New Ridgefield coach ready for season

Through 18 seasons as an assistant football coach at various schools under various head coaches, Matt Martin has seen a lot.

Tonight, he will be on the sideline as a head coach in a game for the first time when his Ridgefield Spudders travel to Kiggins Bowl to face Fort Vancouver.

Ideally, Martin wants to take all the positive things he has seen through the years and bring them to Ridgefield. He also wants to remember the negative things he has seen, and make sure those stay away from his program.

“One thing you get to do as a head coach is you put in your own philosophy,” Martin said. “Sometimes (as an assistant), you’re under a different philosophy than your own.”

For one, there will be no favorites. Players who do not practice do not play.

“I’m going to enforce my philosophy. If you can’t enforce discipline in your program, you’re not going to win football games. I’ve seen what works and what doesn’t work. Guys who skip practice and play Friday nights, that doesn’t work.”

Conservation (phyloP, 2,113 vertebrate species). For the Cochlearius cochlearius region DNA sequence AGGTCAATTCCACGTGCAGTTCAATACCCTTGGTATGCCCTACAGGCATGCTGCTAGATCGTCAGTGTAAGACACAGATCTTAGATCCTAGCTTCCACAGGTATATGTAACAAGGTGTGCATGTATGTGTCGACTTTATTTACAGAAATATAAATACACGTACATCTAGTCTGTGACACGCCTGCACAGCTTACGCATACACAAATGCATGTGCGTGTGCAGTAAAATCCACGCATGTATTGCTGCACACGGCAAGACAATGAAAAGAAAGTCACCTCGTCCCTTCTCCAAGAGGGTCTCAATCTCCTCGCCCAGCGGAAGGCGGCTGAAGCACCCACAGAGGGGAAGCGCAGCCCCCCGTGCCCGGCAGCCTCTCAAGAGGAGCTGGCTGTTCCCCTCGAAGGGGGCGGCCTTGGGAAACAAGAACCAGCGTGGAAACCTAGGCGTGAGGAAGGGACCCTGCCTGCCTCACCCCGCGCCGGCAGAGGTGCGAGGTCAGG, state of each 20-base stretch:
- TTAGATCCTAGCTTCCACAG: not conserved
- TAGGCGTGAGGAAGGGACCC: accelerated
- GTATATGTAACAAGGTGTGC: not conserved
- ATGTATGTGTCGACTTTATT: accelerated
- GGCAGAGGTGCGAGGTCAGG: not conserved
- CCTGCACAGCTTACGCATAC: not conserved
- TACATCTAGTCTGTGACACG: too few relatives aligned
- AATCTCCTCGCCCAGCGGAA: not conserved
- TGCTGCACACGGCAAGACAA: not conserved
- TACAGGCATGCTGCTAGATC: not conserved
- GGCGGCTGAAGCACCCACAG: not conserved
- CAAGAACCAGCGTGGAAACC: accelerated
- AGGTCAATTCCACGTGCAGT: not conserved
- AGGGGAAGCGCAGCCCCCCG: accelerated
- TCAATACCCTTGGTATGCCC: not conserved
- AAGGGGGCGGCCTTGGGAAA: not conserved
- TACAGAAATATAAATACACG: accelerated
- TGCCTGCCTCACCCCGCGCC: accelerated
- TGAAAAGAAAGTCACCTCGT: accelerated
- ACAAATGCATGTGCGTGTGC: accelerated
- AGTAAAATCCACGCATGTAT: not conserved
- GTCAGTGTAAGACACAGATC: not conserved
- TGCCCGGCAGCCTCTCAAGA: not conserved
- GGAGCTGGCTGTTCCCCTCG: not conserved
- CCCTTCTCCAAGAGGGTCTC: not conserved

He also is into accountability.

A defensive coach for much of his career, he is calling the offense for the Spudders this season. This way, if a play does not work in a crucial situation, the fans will know who made the decision.

“I didn’t want to put any blame on an assistant,” Martin said. “I take full responsibility.”

This is Martin’s second stint at Ridgefield. He was an assistant for the Spudders from 2002-05. He is impressed by the depth today compared to years ago.

“When I was here before, we might have been playing 13 guys. Now, we could play 25 to 30 kids,” he said.

As a new coach, Martin said he does not want to get into specifics as far as strategies and the type of offense he will run. He just wants Ridgefield fans to know that he is thrilled with the talent he has and he is the right man for the job.

“The kids are working hard. They’re physical. They want to learn football. They’re persistent about it,” Martin said.

He is looking forward to a great working relationship with everyone associated with the program.

“If I didn’t care about coaching high school football the right way, I’d have been gone a long time ago.”

Scroll to top